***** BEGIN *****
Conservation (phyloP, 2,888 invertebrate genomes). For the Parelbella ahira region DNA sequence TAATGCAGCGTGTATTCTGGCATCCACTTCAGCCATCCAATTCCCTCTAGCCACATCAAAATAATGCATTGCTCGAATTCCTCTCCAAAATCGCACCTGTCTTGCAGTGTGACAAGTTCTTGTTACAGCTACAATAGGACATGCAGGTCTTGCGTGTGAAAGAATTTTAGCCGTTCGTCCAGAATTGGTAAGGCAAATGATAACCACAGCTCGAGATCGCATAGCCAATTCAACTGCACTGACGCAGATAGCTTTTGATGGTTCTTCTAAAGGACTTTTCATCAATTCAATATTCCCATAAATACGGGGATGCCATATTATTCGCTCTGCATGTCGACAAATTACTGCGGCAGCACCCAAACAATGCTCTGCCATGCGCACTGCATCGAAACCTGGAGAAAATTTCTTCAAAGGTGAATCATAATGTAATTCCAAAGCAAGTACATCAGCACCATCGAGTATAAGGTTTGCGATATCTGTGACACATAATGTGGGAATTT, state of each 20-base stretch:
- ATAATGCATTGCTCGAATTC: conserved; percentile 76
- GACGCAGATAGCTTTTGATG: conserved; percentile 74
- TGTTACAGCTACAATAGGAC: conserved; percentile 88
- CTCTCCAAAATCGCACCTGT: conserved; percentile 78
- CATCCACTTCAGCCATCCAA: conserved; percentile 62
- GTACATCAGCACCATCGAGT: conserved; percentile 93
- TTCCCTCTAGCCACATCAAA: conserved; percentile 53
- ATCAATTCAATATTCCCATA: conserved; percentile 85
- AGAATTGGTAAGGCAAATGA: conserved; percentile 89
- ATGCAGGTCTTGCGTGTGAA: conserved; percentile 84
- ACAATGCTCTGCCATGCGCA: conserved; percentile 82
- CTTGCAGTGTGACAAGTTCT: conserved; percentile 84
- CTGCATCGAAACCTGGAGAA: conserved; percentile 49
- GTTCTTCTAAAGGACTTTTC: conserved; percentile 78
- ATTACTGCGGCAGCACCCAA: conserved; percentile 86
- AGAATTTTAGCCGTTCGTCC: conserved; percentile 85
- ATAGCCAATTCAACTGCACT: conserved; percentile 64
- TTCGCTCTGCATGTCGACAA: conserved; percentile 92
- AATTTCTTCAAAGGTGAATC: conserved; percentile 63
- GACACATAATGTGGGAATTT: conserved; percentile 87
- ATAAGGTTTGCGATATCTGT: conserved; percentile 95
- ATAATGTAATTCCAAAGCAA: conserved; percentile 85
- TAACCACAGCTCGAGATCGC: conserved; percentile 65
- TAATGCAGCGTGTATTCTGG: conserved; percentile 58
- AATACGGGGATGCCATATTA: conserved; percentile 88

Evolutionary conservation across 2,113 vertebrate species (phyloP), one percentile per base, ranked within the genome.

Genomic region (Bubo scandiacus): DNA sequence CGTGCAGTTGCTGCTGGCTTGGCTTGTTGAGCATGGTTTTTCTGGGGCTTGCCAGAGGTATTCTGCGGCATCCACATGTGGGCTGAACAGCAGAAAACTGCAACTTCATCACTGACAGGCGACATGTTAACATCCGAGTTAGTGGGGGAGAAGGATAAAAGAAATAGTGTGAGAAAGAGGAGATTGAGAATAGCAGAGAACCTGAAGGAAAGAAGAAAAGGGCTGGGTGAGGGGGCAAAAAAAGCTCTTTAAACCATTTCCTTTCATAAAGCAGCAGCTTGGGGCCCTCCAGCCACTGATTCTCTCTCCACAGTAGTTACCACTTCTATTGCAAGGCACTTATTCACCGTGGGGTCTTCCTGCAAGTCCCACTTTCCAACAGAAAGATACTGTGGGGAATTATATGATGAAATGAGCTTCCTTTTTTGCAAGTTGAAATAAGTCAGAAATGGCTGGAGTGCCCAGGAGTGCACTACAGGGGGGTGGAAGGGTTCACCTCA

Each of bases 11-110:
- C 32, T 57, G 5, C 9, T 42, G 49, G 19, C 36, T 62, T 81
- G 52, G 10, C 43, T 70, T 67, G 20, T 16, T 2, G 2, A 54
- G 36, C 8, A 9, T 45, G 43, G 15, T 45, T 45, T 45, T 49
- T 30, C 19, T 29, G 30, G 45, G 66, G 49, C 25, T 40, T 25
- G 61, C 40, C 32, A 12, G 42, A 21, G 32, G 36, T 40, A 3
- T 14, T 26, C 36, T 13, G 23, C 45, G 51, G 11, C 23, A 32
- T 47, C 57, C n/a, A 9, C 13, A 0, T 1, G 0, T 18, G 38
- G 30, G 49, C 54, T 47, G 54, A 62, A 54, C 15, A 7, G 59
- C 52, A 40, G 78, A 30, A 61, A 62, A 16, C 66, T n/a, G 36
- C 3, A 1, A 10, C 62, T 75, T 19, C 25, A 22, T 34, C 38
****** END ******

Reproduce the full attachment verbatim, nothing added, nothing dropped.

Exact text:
Conservation (phyloP, 2,888 invertebrate genomes). For the Parelbella ahira region DNA sequence TAATGCAGCGTGTATTCTGGCATCCACTTCAGCCATCCAATTCCCTCTAGCCACATCAAAATAATGCATTGCTCGAATTCCTCTCCAAAATCGCACCTGTCTTGCAGTGTGACAAGTTCTTGTTACAGCTACAATAGGACATGCAGGTCTTGCGTGTGAAAGAATTTTAGCCGTTCGTCCAGAATTGGTAAGGCAAATGATAACCACAGCTCGAGATCGCATAGCCAATTCAACTGCACTGACGCAGATAGCTTTTGATGGTTCTTCTAAAGGACTTTTCATCAATTCAATATTCCCATAAATACGGGGATGCCATATTATTCGCTCTGCATGTCGACAAATTACTGCGGCAGCACCCAAACAATGCTCTGCCATGCGCACTGCATCGAAACCTGGAGAAAATTTCTTCAAAGGTGAATCATAATGTAATTCCAAAGCAAGTACATCAGCACCATCGAGTATAAGGTTTGCGATATCTGTGACACATAATGTGGGAATTT, state of each 20-base stretch:
- ATAATGCATTGCTCGAATTC: conserved; percentile 76
- GACGCAGATAGCTTTTGATG: conserved; percentile 74
- TGTTACAGCTACAATAGGAC: conserved; percentile 88
- CTCTCCAAAATCGCACCTGT: conserved; percentile 78
- CATCCACTTCAGCCATCCAA: conserved; percentile 62
- GTACATCAGCACCATCGAGT: conserved; percentile 93
- TTCCCTCTAGCCACATCAAA: conserved; percentile 53
- ATCAATTCAATATTCCCATA: conserved; percentile 85
- AGAATTGGTAAGGCAAATGA: conserved; percentile 89
- ATGCAGGTCTTGCGTGTGAA: conserved; percentile 84
- ACAATGCTCTGCCATGCGCA: conserved; percentile 82
- CTTGCAGTGTGACAAGTTCT: conserved; percentile 84
- CTGCATCGAAACCTGGAGAA: conserved; percentile 49
- GTTCTTCTAAAGGACTTTTC: conserved; percentile 78
- ATTACTGCGGCAGCACCCAA: conserved; percentile 86
- AGAATTTTAGCCGTTCGTCC: conserved; percentile 85
- ATAGCCAATTCAACTGCACT: conserved; percentile 64
- TTCGCTCTGCATGTCGACAA: conserved; percentile 92
- AATTTCTTCAAAGGTGAATC: conserved; percentile 63
- GACACATAATGTGGGAATTT: conserved; percentile 87
- ATAAGGTTTGCGATATCTGT: conserved; percentile 95
- ATAATGTAATTCCAAAGCAA: conserved; percentile 85
- TAACCACAGCTCGAGATCGC: conserved; percentile 65
- TAATGCAGCGTGTATTCTGG: conserved; percentile 58
- AATACGGGGATGCCATATTA: conserved; percentile 88

Evolutionary conservation across 2,113 vertebrate species (phyloP), one percentile per base, ranked within the genome.

Genomic region (Bubo scandiacus): DNA sequence CGTGCAGTTGCTGCTGGCTTGGCTTGTTGAGCATGGTTTTTCTGGGGCTTGCCAGAGGTATTCTGCGGCATCCACATGTGGGCTGAACAGCAGAAAACTGCAACTTCATCACTGACAGGCGACATGTTAACATCCGAGTTAGTGGGGGAGAAGGATAAAAGAAATAGTGTGAGAAAGAGGAGATTGAGAATAGCAGAGAACCTGAAGGAAAGAAGAAAAGGGCTGGGTGAGGGGGCAAAAAAAGCTCTTTAAACCATTTCCTTTCATAAAGCAGCAGCTTGGGGCCCTCCAGCCACTGATTCTCTCTCCACAGTAGTTACCACTTCTATTGCAAGGCACTTATTCACCGTGGGGTCTTCCTGCAAGTCCCACTTTCCAACAGAAAGATACTGTGGGGAATTATATGATGAAATGAGCTTCCTTTTTTGCAAGTTGAAATAAGTCAGAAATGGCTGGAGTGCCCAGGAGTGCACTACAGGGGGGTGGAAGGGTTCACCTCA

Each of bases 11-110:
- C 32, T 57, G 5, C 9, T 42, G 49, G 19, C 36, T 62, T 81
- G 52, G 10, C 43, T 70, T 67, G 20, T 16, T 2, G 2, A 54
- G 36, C 8, A 9, T 45, G 43, G 15, T 45, T 45, T 45, T 49
- T 30, C 19, T 29, G 30, G 45, G 66, G 49, C 25, T 40, T 25
- G 61, C 40, C 32, A 12, G 42, A 21, G 32, G 36, T 40, A 3
- T 14, T 26, C 36, T 13, G 23, C 45, G 51, G 11, C 23, A 32
- T 47, C 57, C n/a, A 9, C 13, A 0, T 1, G 0, T 18, G 38
- G 30, G 49, C 54, T 47, G 54, A 62, A 54, C 15, A 7, G 59
- C 52, A 40, G 78, A 30, A 61, A 62, A 16, C 66, T n/a, G 36
- C 3, A 1, A 10, C 62, T 75, T 19, C 25, A 22, T 34, C 38